For Apple Day

I love the results from my juicer - freshly pressed apple juice

It's Apple Day tomorrow and what a bumper crop we have chez VP Gardens and on the allotment this year. Today's post comes as a slightly premature celebration as we have family matters to attend to over the weekend.

We enjoy fruit juice as a weekly treat on Sundays with our roast dinner, so it was a natural step to invest in a juicer. I swithered between this and an apple press, and in the end I plumped for a juicer as it's cheaper and fulfils our immediate needs. I did have a daydream about pressing oodles of juice for a full year's supply, but practical matters such as pasteurisation and storage swiftly brought me back to reality.

I'm enjoying the process immensely and it's a great way of using up loads of apples, especially any windfalls where only the damaged or bruised bits should be left out. It takes around 12 of them to produce enough juice to fill 2 glasses. Our season started off last month with single variety 'Scrumptious' and I'm currently experimenting with a blend of 'Red Windsor' and 'Egremont Russet'. I've found the latter is a bit dry to juice on its own and its nuttiness balances the sweetness of the other fruit.

Most guidance says to add some lemon juice to prevent browning; I've found I can get away without doing so as long as the juice is stored in the fridge immediately and we drink it within an hour.

As you can see from the above photo, there's quite a lot of apple pulp left over. I remove as much as I can from the juicer into a bowl and give it a quick 5 minute whizz in the microwave before cooling it and storing in the fridge. I'm adding a large spoonfull to my daily porridge where it works better than the chopped apple I've used in previous years.

It's a good combination with natural yoghurt too and the Vegetarian Times has lots of  other suggestions for delicious ways to use the pulp. I'm going to try it as a variation in my Windfall Cake recipe. I'm also tempted to try Carl Legge's recipe for cider vinegar as a way of using up some of my whole apples without resorting to lots of sugary treats.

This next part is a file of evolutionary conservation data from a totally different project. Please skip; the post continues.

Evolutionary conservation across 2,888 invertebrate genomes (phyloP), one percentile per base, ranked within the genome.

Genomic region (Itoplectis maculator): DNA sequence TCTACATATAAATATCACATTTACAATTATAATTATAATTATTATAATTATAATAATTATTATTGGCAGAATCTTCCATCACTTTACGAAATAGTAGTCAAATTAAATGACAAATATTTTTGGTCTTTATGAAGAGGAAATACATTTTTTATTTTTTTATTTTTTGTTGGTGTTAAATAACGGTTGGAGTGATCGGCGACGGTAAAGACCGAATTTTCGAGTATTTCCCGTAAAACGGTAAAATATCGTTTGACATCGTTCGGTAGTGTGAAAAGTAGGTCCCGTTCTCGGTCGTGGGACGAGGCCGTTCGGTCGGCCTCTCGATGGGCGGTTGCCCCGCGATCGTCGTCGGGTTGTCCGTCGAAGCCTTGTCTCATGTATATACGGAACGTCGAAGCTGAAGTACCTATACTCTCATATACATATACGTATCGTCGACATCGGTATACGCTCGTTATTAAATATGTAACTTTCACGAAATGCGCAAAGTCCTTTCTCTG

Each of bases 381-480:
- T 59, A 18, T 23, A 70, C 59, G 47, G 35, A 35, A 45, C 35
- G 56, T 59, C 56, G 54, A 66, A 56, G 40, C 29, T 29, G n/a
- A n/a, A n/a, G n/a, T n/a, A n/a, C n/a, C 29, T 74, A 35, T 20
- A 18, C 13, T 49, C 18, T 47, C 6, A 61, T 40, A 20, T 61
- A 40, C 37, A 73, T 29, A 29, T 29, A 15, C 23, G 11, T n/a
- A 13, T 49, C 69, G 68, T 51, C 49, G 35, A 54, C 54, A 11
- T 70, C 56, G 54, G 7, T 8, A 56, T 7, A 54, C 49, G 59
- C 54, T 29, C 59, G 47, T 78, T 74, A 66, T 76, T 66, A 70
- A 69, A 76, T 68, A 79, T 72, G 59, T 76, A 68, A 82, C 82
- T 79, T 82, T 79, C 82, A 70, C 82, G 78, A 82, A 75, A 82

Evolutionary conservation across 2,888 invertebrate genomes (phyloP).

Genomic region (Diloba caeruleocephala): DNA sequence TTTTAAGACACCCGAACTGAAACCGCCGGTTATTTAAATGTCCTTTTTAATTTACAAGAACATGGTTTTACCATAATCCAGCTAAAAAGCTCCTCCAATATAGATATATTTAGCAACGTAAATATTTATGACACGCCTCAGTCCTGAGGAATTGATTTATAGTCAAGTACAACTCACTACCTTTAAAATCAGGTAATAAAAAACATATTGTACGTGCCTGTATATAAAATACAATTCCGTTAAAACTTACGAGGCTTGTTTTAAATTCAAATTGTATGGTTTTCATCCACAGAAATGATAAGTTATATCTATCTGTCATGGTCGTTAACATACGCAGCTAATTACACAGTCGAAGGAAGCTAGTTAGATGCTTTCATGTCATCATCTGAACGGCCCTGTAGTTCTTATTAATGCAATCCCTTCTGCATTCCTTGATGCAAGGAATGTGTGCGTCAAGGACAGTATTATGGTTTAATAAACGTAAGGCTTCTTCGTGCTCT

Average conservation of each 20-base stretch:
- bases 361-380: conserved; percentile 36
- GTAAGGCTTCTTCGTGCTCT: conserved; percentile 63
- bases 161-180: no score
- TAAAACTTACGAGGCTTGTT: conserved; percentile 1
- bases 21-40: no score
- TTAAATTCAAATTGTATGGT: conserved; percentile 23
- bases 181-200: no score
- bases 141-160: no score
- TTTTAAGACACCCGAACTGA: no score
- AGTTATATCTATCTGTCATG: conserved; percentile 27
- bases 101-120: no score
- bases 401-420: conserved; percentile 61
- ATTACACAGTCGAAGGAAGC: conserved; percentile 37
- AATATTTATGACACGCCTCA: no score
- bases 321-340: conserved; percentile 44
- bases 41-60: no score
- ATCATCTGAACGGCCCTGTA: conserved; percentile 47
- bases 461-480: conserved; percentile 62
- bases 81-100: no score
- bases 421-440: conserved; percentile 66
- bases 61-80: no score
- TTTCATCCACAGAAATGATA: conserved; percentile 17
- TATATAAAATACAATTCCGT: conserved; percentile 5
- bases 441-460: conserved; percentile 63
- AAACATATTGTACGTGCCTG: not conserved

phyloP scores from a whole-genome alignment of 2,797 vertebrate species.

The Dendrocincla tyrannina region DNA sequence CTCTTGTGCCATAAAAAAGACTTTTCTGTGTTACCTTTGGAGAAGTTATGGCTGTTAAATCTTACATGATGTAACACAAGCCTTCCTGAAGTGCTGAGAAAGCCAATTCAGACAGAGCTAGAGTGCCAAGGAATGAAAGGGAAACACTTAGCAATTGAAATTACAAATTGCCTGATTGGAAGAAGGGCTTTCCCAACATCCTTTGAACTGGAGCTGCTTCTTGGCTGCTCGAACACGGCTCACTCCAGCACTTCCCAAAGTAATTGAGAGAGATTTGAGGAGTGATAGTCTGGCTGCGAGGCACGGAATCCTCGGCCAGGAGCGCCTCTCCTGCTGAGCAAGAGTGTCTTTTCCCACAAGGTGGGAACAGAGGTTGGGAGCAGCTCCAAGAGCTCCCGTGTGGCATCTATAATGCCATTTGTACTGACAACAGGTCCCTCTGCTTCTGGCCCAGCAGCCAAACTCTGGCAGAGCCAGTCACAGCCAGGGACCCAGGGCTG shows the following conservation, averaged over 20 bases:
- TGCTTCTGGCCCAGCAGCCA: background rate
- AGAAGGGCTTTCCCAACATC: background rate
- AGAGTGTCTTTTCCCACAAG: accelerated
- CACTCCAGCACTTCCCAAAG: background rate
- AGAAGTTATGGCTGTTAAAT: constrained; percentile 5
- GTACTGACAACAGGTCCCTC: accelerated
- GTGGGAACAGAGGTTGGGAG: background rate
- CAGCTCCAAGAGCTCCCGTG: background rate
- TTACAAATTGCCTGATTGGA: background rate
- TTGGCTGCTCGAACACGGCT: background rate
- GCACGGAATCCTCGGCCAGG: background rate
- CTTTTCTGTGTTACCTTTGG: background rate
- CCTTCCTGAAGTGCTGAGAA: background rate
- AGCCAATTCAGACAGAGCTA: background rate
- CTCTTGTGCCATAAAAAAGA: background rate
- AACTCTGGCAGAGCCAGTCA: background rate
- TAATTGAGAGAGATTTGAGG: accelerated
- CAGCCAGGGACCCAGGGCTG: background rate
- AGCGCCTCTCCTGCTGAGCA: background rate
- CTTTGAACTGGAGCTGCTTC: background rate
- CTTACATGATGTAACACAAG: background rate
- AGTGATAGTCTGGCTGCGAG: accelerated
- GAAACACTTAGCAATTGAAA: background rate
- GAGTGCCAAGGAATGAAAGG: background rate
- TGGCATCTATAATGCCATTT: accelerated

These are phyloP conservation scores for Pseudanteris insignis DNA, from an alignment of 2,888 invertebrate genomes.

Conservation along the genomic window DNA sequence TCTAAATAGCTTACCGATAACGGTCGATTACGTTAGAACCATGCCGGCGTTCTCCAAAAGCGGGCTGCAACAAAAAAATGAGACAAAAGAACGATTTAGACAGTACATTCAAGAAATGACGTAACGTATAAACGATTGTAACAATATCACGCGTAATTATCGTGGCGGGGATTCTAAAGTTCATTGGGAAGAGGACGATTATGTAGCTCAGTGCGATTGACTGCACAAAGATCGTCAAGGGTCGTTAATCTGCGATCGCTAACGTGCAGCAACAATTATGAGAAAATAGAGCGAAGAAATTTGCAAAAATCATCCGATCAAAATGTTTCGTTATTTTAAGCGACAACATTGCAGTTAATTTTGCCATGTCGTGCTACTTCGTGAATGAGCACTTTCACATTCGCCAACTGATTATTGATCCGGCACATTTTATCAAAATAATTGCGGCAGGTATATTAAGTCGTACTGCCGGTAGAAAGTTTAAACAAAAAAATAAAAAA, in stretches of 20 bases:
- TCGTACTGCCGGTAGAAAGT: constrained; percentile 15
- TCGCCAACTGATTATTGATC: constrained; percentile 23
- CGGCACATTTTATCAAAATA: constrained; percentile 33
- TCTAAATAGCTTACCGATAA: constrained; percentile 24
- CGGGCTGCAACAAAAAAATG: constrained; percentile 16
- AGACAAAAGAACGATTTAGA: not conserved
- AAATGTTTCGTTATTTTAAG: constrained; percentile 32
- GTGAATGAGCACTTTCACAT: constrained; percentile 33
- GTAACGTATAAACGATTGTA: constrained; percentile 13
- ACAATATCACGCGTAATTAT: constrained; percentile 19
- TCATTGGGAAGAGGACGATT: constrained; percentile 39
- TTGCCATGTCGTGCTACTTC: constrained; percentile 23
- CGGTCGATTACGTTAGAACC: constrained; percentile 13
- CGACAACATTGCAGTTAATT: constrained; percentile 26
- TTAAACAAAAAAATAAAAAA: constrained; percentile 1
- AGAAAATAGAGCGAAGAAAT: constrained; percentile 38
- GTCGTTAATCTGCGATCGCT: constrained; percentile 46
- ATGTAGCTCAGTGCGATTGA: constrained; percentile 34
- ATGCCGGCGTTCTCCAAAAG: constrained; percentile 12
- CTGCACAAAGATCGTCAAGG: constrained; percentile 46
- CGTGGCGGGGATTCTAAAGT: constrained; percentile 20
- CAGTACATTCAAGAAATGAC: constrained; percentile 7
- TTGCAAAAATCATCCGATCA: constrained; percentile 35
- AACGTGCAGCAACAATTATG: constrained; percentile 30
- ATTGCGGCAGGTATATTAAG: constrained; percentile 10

How's your apple harvest this year? Do you have a favourite apple recipe or way with them?





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The great thing about Apple Day is it deepens our connection with the turning year and seasonal produce. Lia Leendertz has written a year long celebration of such things in her Almanac. Beautifully illustrated by Emma Dibben, it's a gentle guide to 2018; stuffed with lots of goodies such as gardening tips, recipes, phases of the moon, seasonal festivities, and weather lore.

I have to declare an interest here as I helped crowdfund the book. Unlike some of my other ventures down this avenue, this one doesn't disappoint.

Comments

  1. We have had a good apple and pear harvest too.

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    1. If anything the pears are even more prolific than the apples this year! We had fantastically warm, sunny days when they were in blossom and we must have had nearly 100% pollination :)

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  2. We've had a good apple harvest too- we preserve ours in various ways- juice, puree, cider- and this year we've had enough decent apples to attempt storing them whole in trays.